Problems with logic
Every so often, we find ourselves in the happy situation of knowing more than our author, and having a chance to save an author from looking foolish. One paper I edited by an eminent Asian scientist proposed a perfectly plausible explanation for the author’s experimental results. There was just one small problem: the author had neglected a simpler explanation that was every bit as logical, and failing to at least mention that alternative explanation would have humiliated the author before an audience of their peers. (This knowledge was the kind of thing any graduate student should have been aware of, and that any peer reviewer would leap upon as an explanation. I’ve been deliberately vague here in describing the problem because I would hate for the author in question to come across this article.) It took me nearly half an hour to frame an explanation of the problem in such a way as to spare the author loss of face, and it was a great pleasure in subsequent years to see the author including my explanation in his other papers.
In scientific publishing, it’s the responsibility of journal reviewers to reject bad science or faulty logic, so when I’m right and an author still ignores my advice, I can usually be confident they’ll receive similar advice from someone (i.e., the journal) with the authority to force them to take the comment seriously. I can satisfy my ethical responsibilities by raising the problem, explaining its consequences, and doing my best to persuade the author to deal with it honestly and well; I know that if I don’t succeed, someone else will do the job for me. (“Giving up” would be less ethically acceptable when you’re the last person who will see the manuscript before it is published, but as in my previous example, sometimes we have no choice but to accept that we can’t change the situation.) In other branches of technical communication, we may lack this kind of built-in quality control process, and it becomes a considerably more serious problem. If we know a product is unusable or potentially even dangerous, and we cannot persuade its developers to fix the problem, the problem may appear only once the product hits the market—at which point the real world has its say: purchasers reject the project, leading to potentially large lost sales, or possibly someone is injured and the lawyers get involved, leading to potentially large punitive fines. In such cases, ethics force us to at least consider going around a recalcitrant author or developer and making our case to their manager. Sometimes we may even need to ask ourselves whether we should leak a problem to the press to ensure that action is taken before a problem arises, not after.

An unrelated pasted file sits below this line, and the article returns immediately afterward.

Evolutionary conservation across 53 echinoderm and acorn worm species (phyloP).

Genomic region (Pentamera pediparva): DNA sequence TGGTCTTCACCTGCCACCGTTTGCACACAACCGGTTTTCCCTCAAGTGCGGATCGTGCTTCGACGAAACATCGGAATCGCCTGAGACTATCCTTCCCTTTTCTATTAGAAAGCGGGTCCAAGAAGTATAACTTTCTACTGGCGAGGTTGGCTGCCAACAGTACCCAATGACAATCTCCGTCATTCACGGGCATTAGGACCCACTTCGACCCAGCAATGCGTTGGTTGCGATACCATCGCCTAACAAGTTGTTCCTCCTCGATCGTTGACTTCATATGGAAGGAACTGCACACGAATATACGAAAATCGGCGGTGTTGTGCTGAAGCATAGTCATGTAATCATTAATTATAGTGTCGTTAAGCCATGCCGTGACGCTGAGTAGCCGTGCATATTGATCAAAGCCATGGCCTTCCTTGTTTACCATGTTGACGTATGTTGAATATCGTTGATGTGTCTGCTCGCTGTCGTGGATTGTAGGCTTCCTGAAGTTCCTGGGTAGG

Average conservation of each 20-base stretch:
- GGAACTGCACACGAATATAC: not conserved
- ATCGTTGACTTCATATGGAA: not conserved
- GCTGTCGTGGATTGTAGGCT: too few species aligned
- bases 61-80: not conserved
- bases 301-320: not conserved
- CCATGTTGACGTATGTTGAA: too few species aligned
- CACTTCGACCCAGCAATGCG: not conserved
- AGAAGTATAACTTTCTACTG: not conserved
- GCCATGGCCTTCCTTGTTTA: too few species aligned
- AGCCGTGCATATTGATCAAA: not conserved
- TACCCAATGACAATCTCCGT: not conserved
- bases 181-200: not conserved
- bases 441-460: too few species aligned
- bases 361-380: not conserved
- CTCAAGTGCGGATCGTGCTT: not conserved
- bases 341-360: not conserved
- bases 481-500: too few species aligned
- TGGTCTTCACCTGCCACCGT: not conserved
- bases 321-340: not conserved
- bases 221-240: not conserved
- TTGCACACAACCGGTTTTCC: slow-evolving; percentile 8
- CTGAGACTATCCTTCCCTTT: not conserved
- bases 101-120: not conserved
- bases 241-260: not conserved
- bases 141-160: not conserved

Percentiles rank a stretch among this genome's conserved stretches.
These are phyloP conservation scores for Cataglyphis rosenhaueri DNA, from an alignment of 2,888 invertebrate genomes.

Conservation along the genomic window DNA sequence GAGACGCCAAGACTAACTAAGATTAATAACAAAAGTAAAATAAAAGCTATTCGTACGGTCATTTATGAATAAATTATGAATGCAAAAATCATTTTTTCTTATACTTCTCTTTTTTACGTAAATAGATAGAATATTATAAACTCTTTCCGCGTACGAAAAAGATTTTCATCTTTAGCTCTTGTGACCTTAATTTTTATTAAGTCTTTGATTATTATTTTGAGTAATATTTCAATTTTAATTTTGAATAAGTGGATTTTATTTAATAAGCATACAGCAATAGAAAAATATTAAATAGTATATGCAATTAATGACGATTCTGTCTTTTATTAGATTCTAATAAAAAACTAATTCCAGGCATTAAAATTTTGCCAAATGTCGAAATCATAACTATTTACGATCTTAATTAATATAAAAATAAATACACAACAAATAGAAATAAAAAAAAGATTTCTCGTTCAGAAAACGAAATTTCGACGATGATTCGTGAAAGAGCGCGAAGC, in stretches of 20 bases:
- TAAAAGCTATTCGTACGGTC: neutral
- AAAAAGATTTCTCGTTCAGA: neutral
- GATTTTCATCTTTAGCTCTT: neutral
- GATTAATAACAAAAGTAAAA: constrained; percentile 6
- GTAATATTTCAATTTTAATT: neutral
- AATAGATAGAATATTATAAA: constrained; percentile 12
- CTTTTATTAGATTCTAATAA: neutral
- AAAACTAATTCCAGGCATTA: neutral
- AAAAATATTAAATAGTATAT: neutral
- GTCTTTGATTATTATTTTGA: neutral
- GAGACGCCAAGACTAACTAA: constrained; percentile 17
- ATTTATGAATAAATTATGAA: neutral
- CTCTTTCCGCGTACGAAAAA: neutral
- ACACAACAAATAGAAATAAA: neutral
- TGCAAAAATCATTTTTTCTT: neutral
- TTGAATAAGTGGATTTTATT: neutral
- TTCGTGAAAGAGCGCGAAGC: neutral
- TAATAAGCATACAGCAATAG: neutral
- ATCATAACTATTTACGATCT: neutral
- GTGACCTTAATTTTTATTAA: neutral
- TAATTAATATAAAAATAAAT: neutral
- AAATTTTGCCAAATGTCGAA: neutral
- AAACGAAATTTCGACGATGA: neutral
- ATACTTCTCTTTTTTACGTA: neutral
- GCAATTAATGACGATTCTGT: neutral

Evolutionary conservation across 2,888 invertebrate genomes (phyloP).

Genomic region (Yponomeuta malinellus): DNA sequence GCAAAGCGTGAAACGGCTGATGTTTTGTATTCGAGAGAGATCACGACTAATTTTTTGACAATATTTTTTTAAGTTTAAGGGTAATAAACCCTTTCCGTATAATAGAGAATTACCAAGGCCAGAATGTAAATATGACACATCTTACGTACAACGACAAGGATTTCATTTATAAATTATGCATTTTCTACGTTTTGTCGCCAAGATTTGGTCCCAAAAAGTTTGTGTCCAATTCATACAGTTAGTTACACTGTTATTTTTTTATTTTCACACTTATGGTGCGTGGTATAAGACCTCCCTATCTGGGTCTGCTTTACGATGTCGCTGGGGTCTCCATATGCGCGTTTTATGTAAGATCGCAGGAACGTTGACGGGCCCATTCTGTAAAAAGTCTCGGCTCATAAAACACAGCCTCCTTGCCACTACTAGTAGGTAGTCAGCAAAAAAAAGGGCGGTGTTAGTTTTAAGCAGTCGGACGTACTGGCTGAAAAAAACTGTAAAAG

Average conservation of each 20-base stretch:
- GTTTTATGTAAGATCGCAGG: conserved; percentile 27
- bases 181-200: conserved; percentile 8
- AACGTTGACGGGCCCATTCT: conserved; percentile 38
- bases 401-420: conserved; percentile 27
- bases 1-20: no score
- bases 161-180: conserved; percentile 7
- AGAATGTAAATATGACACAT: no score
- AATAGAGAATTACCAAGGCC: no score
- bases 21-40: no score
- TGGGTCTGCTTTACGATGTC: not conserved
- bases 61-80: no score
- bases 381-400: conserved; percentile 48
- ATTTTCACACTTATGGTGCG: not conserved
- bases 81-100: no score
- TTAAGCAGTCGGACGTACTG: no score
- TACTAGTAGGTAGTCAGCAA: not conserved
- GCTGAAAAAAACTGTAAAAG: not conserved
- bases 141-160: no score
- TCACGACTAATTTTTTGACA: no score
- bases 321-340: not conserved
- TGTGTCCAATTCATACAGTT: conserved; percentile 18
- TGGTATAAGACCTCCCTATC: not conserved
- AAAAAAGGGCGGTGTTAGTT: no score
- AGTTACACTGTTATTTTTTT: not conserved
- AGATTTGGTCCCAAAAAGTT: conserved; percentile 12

Most of us encounter a greater or lesser degree of plagiarism at some point in our careers. That’s particularly true if we work with authors for whom English is a second language, since they may lack the skill to create fluent English sentences by themselves and thus have a greater incentive to simply copy someone else’s wording. Other authors, including those for whom English is a first language, simply don’t understand copyright, and believe that it’s acceptable to create an entire document out of other people’s sentences so long as they attribute the source of the text. In most cases, it’s not; at a minimum, direct quotations should appear between paired quotation marks, and an entire manuscript filled with thickets of quotation marks would, at best, look unusual. In each case, we must be alert to the potential problems that may arise—ranging from simple embarrassment to serious legal consequences.